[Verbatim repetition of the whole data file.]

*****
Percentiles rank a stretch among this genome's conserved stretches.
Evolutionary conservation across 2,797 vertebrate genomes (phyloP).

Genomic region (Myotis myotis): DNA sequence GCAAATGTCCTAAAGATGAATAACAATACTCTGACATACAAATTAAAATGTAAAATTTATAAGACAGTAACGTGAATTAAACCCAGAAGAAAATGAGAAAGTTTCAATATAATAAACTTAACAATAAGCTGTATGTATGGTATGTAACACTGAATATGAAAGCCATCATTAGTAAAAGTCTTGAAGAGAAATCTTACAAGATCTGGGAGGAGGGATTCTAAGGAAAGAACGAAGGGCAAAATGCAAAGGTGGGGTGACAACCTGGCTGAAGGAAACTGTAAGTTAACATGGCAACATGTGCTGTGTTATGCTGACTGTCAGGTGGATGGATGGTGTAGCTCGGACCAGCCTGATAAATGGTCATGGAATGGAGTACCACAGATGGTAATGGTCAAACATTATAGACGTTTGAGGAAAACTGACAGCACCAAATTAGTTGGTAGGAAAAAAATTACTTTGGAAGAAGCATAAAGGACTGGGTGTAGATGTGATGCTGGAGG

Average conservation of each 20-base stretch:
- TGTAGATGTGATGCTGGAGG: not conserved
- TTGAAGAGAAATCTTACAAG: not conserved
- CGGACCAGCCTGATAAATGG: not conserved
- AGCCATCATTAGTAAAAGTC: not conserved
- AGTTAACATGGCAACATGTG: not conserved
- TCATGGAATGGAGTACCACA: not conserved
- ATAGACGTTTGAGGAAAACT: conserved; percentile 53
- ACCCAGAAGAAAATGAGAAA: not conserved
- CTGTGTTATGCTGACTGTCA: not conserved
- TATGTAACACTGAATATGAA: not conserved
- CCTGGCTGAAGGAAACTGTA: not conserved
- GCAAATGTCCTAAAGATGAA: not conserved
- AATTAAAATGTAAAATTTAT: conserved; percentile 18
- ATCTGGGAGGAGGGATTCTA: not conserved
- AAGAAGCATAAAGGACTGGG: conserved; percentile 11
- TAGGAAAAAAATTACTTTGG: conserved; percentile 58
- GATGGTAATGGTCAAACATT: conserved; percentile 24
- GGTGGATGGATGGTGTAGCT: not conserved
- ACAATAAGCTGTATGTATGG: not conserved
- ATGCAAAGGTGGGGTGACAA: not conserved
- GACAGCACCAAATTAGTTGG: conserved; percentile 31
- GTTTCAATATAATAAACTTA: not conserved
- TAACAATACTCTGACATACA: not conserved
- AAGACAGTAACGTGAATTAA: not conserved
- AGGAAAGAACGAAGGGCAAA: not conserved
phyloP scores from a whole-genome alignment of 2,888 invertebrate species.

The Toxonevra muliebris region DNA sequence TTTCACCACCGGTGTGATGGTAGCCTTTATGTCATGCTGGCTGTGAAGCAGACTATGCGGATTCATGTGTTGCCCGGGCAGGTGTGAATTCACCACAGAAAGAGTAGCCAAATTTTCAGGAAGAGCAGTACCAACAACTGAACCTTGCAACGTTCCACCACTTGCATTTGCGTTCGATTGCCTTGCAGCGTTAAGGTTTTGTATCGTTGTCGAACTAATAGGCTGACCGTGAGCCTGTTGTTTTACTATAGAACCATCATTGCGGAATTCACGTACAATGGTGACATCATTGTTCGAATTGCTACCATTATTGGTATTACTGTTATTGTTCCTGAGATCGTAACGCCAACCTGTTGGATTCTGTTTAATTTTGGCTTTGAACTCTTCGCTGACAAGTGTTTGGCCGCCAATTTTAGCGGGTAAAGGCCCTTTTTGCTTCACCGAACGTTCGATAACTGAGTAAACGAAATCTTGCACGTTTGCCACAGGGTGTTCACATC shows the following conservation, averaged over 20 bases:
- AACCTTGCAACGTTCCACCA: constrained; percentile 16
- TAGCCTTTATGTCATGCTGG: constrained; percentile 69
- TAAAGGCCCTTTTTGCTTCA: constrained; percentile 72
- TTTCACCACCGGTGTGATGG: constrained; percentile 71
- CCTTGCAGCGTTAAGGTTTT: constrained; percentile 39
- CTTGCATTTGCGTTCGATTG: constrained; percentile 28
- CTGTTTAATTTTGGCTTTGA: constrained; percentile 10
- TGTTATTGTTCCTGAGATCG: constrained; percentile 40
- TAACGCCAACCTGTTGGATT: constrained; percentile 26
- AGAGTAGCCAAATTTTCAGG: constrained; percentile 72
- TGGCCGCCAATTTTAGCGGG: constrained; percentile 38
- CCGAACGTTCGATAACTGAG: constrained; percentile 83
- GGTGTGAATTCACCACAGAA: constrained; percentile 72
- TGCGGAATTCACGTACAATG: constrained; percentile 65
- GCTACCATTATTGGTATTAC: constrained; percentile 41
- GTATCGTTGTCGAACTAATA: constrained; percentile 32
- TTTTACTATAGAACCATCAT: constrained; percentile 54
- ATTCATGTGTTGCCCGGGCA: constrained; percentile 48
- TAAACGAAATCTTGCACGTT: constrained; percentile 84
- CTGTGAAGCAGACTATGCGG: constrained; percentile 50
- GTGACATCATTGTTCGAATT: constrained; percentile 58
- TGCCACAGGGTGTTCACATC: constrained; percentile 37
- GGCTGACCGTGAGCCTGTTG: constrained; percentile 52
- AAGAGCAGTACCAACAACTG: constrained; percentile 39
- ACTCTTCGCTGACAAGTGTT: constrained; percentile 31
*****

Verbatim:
Percentiles rank a stretch among this genome's conserved stretches.
Evolutionary conservation across 2,797 vertebrate genomes (phyloP).

Genomic region (Myotis myotis): DNA sequence GCAAATGTCCTAAAGATGAATAACAATACTCTGACATACAAATTAAAATGTAAAATTTATAAGACAGTAACGTGAATTAAACCCAGAAGAAAATGAGAAAGTTTCAATATAATAAACTTAACAATAAGCTGTATGTATGGTATGTAACACTGAATATGAAAGCCATCATTAGTAAAAGTCTTGAAGAGAAATCTTACAAGATCTGGGAGGAGGGATTCTAAGGAAAGAACGAAGGGCAAAATGCAAAGGTGGGGTGACAACCTGGCTGAAGGAAACTGTAAGTTAACATGGCAACATGTGCTGTGTTATGCTGACTGTCAGGTGGATGGATGGTGTAGCTCGGACCAGCCTGATAAATGGTCATGGAATGGAGTACCACAGATGGTAATGGTCAAACATTATAGACGTTTGAGGAAAACTGACAGCACCAAATTAGTTGGTAGGAAAAAAATTACTTTGGAAGAAGCATAAAGGACTGGGTGTAGATGTGATGCTGGAGG

Average conservation of each 20-base stretch:
- TGTAGATGTGATGCTGGAGG: not conserved
- TTGAAGAGAAATCTTACAAG: not conserved
- CGGACCAGCCTGATAAATGG: not conserved
- AGCCATCATTAGTAAAAGTC: not conserved
- AGTTAACATGGCAACATGTG: not conserved
- TCATGGAATGGAGTACCACA: not conserved
- ATAGACGTTTGAGGAAAACT: conserved; percentile 53
- ACCCAGAAGAAAATGAGAAA: not conserved
- CTGTGTTATGCTGACTGTCA: not conserved
- TATGTAACACTGAATATGAA: not conserved
- CCTGGCTGAAGGAAACTGTA: not conserved
- GCAAATGTCCTAAAGATGAA: not conserved
- AATTAAAATGTAAAATTTAT: conserved; percentile 18
- ATCTGGGAGGAGGGATTCTA: not conserved
- AAGAAGCATAAAGGACTGGG: conserved; percentile 11
- TAGGAAAAAAATTACTTTGG: conserved; percentile 58
- GATGGTAATGGTCAAACATT: conserved; percentile 24
- GGTGGATGGATGGTGTAGCT: not conserved
- ACAATAAGCTGTATGTATGG: not conserved
- ATGCAAAGGTGGGGTGACAA: not conserved
- GACAGCACCAAATTAGTTGG: conserved; percentile 31
- GTTTCAATATAATAAACTTA: not conserved
- TAACAATACTCTGACATACA: not conserved
- AAGACAGTAACGTGAATTAA: not conserved
- AGGAAAGAACGAAGGGCAAA: not conserved
phyloP scores from a whole-genome alignment of 2,888 invertebrate species.

The Toxonevra muliebris region DNA sequence TTTCACCACCGGTGTGATGGTAGCCTTTATGTCATGCTGGCTGTGAAGCAGACTATGCGGATTCATGTGTTGCCCGGGCAGGTGTGAATTCACCACAGAAAGAGTAGCCAAATTTTCAGGAAGAGCAGTACCAACAACTGAACCTTGCAACGTTCCACCACTTGCATTTGCGTTCGATTGCCTTGCAGCGTTAAGGTTTTGTATCGTTGTCGAACTAATAGGCTGACCGTGAGCCTGTTGTTTTACTATAGAACCATCATTGCGGAATTCACGTACAATGGTGACATCATTGTTCGAATTGCTACCATTATTGGTATTACTGTTATTGTTCCTGAGATCGTAACGCCAACCTGTTGGATTCTGTTTAATTTTGGCTTTGAACTCTTCGCTGACAAGTGTTTGGCCGCCAATTTTAGCGGGTAAAGGCCCTTTTTGCTTCACCGAACGTTCGATAACTGAGTAAACGAAATCTTGCACGTTTGCCACAGGGTGTTCACATC shows the following conservation, averaged over 20 bases:
- AACCTTGCAACGTTCCACCA: constrained; percentile 16
- TAGCCTTTATGTCATGCTGG: constrained; percentile 69
- TAAAGGCCCTTTTTGCTTCA: constrained; percentile 72
- TTTCACCACCGGTGTGATGG: constrained; percentile 71
- CCTTGCAGCGTTAAGGTTTT: constrained; percentile 39
- CTTGCATTTGCGTTCGATTG: constrained; percentile 28
- CTGTTTAATTTTGGCTTTGA: constrained; percentile 10
- TGTTATTGTTCCTGAGATCG: constrained; percentile 40
- TAACGCCAACCTGTTGGATT: constrained; percentile 26
- AGAGTAGCCAAATTTTCAGG: constrained; percentile 72
- TGGCCGCCAATTTTAGCGGG: constrained; percentile 38
- CCGAACGTTCGATAACTGAG: constrained; percentile 83
- GGTGTGAATTCACCACAGAA: constrained; percentile 72
- TGCGGAATTCACGTACAATG: constrained; percentile 65
- GCTACCATTATTGGTATTAC: constrained; percentile 41
- GTATCGTTGTCGAACTAATA: constrained; percentile 32
- TTTTACTATAGAACCATCAT: constrained; percentile 54
- ATTCATGTGTTGCCCGGGCA: constrained; percentile 48
- TAAACGAAATCTTGCACGTT: constrained; percentile 84
- CTGTGAAGCAGACTATGCGG: constrained; percentile 50
- GTGACATCATTGTTCGAATT: constrained; percentile 58
- TGCCACAGGGTGTTCACATC: constrained; percentile 37
- GGCTGACCGTGAGCCTGTTG: constrained; percentile 52
- AAGAGCAGTACCAACAACTG: constrained; percentile 39
- ACTCTTCGCTGACAAGTGTT: constrained; percentile 31